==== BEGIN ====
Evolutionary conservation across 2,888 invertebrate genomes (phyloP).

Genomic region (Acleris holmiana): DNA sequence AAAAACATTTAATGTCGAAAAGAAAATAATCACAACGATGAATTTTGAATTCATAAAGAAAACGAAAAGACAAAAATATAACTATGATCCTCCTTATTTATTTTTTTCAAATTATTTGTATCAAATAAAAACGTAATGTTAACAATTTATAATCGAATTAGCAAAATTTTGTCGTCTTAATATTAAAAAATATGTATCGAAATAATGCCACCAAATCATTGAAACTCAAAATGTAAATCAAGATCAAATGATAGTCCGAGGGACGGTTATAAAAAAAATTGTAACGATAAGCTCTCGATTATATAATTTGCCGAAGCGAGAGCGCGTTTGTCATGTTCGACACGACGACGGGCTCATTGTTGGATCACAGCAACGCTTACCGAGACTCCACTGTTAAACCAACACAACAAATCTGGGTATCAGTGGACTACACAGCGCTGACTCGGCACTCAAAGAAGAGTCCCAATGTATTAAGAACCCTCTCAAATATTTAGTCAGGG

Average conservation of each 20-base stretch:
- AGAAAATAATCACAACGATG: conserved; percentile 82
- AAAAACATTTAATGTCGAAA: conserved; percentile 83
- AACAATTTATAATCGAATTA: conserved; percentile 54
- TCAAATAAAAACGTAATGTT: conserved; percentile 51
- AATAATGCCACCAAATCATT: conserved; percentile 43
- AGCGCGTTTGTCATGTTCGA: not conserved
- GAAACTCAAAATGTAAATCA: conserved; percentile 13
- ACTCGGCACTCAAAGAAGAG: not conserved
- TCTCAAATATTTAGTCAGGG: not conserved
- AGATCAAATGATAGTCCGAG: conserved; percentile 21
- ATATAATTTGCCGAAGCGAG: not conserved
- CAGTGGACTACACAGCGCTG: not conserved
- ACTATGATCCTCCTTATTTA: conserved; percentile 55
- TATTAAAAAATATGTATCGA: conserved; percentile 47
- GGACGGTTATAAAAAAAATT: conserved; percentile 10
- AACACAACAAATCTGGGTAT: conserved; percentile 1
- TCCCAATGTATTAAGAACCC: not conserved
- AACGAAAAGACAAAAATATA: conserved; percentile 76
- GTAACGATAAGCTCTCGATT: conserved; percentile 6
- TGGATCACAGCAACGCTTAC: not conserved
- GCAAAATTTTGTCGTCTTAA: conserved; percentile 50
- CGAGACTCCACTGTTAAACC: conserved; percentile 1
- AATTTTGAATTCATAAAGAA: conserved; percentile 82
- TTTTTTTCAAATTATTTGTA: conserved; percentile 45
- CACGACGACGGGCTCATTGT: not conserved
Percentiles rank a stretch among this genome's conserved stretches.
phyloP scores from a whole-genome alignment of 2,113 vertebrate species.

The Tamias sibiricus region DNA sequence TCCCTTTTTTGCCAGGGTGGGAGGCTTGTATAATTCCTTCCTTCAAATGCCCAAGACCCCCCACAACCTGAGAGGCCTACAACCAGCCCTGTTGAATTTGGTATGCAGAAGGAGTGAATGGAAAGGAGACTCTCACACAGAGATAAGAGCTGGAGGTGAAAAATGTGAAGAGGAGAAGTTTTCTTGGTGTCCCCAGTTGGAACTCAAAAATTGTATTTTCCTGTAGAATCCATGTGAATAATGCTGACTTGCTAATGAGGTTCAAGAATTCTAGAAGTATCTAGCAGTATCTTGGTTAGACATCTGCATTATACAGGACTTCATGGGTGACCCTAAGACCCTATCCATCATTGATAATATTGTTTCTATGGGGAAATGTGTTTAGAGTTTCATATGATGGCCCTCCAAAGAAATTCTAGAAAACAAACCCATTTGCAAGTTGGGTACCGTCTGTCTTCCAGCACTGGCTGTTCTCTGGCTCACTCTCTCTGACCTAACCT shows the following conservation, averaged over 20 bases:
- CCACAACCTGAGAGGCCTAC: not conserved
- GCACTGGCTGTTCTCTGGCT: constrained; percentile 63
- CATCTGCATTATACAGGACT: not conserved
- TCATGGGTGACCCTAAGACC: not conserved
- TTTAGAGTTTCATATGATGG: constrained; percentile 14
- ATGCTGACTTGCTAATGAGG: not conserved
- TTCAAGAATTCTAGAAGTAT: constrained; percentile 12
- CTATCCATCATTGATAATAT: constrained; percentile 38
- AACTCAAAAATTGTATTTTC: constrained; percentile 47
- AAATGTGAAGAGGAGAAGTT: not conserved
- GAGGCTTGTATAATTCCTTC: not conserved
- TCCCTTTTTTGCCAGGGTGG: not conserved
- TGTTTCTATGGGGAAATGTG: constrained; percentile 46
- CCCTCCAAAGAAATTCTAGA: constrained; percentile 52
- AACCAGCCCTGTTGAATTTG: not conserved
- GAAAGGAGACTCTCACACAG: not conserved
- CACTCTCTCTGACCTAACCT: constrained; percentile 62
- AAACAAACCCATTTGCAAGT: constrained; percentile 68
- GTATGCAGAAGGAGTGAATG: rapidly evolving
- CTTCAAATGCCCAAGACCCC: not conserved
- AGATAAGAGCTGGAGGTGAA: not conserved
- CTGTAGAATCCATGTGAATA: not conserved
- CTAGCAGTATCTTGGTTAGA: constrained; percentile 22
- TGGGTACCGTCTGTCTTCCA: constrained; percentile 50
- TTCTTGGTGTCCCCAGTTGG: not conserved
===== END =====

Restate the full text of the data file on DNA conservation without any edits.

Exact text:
Evolutionary conservation across 2,888 invertebrate genomes (phyloP).

Genomic region (Acleris holmiana): DNA sequence AAAAACATTTAATGTCGAAAAGAAAATAATCACAACGATGAATTTTGAATTCATAAAGAAAACGAAAAGACAAAAATATAACTATGATCCTCCTTATTTATTTTTTTCAAATTATTTGTATCAAATAAAAACGTAATGTTAACAATTTATAATCGAATTAGCAAAATTTTGTCGTCTTAATATTAAAAAATATGTATCGAAATAATGCCACCAAATCATTGAAACTCAAAATGTAAATCAAGATCAAATGATAGTCCGAGGGACGGTTATAAAAAAAATTGTAACGATAAGCTCTCGATTATATAATTTGCCGAAGCGAGAGCGCGTTTGTCATGTTCGACACGACGACGGGCTCATTGTTGGATCACAGCAACGCTTACCGAGACTCCACTGTTAAACCAACACAACAAATCTGGGTATCAGTGGACTACACAGCGCTGACTCGGCACTCAAAGAAGAGTCCCAATGTATTAAGAACCCTCTCAAATATTTAGTCAGGG

Average conservation of each 20-base stretch:
- AGAAAATAATCACAACGATG: conserved; percentile 82
- AAAAACATTTAATGTCGAAA: conserved; percentile 83
- AACAATTTATAATCGAATTA: conserved; percentile 54
- TCAAATAAAAACGTAATGTT: conserved; percentile 51
- AATAATGCCACCAAATCATT: conserved; percentile 43
- AGCGCGTTTGTCATGTTCGA: not conserved
- GAAACTCAAAATGTAAATCA: conserved; percentile 13
- ACTCGGCACTCAAAGAAGAG: not conserved
- TCTCAAATATTTAGTCAGGG: not conserved
- AGATCAAATGATAGTCCGAG: conserved; percentile 21
- ATATAATTTGCCGAAGCGAG: not conserved
- CAGTGGACTACACAGCGCTG: not conserved
- ACTATGATCCTCCTTATTTA: conserved; percentile 55
- TATTAAAAAATATGTATCGA: conserved; percentile 47
- GGACGGTTATAAAAAAAATT: conserved; percentile 10
- AACACAACAAATCTGGGTAT: conserved; percentile 1
- TCCCAATGTATTAAGAACCC: not conserved
- AACGAAAAGACAAAAATATA: conserved; percentile 76
- GTAACGATAAGCTCTCGATT: conserved; percentile 6
- TGGATCACAGCAACGCTTAC: not conserved
- GCAAAATTTTGTCGTCTTAA: conserved; percentile 50
- CGAGACTCCACTGTTAAACC: conserved; percentile 1
- AATTTTGAATTCATAAAGAA: conserved; percentile 82
- TTTTTTTCAAATTATTTGTA: conserved; percentile 45
- CACGACGACGGGCTCATTGT: not conserved
Percentiles rank a stretch among this genome's conserved stretches.
phyloP scores from a whole-genome alignment of 2,113 vertebrate species.

The Tamias sibiricus region DNA sequence TCCCTTTTTTGCCAGGGTGGGAGGCTTGTATAATTCCTTCCTTCAAATGCCCAAGACCCCCCACAACCTGAGAGGCCTACAACCAGCCCTGTTGAATTTGGTATGCAGAAGGAGTGAATGGAAAGGAGACTCTCACACAGAGATAAGAGCTGGAGGTGAAAAATGTGAAGAGGAGAAGTTTTCTTGGTGTCCCCAGTTGGAACTCAAAAATTGTATTTTCCTGTAGAATCCATGTGAATAATGCTGACTTGCTAATGAGGTTCAAGAATTCTAGAAGTATCTAGCAGTATCTTGGTTAGACATCTGCATTATACAGGACTTCATGGGTGACCCTAAGACCCTATCCATCATTGATAATATTGTTTCTATGGGGAAATGTGTTTAGAGTTTCATATGATGGCCCTCCAAAGAAATTCTAGAAAACAAACCCATTTGCAAGTTGGGTACCGTCTGTCTTCCAGCACTGGCTGTTCTCTGGCTCACTCTCTCTGACCTAACCT shows the following conservation, averaged over 20 bases:
- CCACAACCTGAGAGGCCTAC: not conserved
- GCACTGGCTGTTCTCTGGCT: constrained; percentile 63
- CATCTGCATTATACAGGACT: not conserved
- TCATGGGTGACCCTAAGACC: not conserved
- TTTAGAGTTTCATATGATGG: constrained; percentile 14
- ATGCTGACTTGCTAATGAGG: not conserved
- TTCAAGAATTCTAGAAGTAT: constrained; percentile 12
- CTATCCATCATTGATAATAT: constrained; percentile 38
- AACTCAAAAATTGTATTTTC: constrained; percentile 47
- AAATGTGAAGAGGAGAAGTT: not conserved
- GAGGCTTGTATAATTCCTTC: not conserved
- TCCCTTTTTTGCCAGGGTGG: not conserved
- TGTTTCTATGGGGAAATGTG: constrained; percentile 46
- CCCTCCAAAGAAATTCTAGA: constrained; percentile 52
- AACCAGCCCTGTTGAATTTG: not conserved
- GAAAGGAGACTCTCACACAG: not conserved
- CACTCTCTCTGACCTAACCT: constrained; percentile 62
- AAACAAACCCATTTGCAAGT: constrained; percentile 68
- GTATGCAGAAGGAGTGAATG: rapidly evolving
- CTTCAAATGCCCAAGACCCC: not conserved
- AGATAAGAGCTGGAGGTGAA: not conserved
- CTGTAGAATCCATGTGAATA: not conserved
- CTAGCAGTATCTTGGTTAGA: constrained; percentile 22
- TGGGTACCGTCTGTCTTCCA: constrained; percentile 50
- TTCTTGGTGTCCCCAGTTGG: not conserved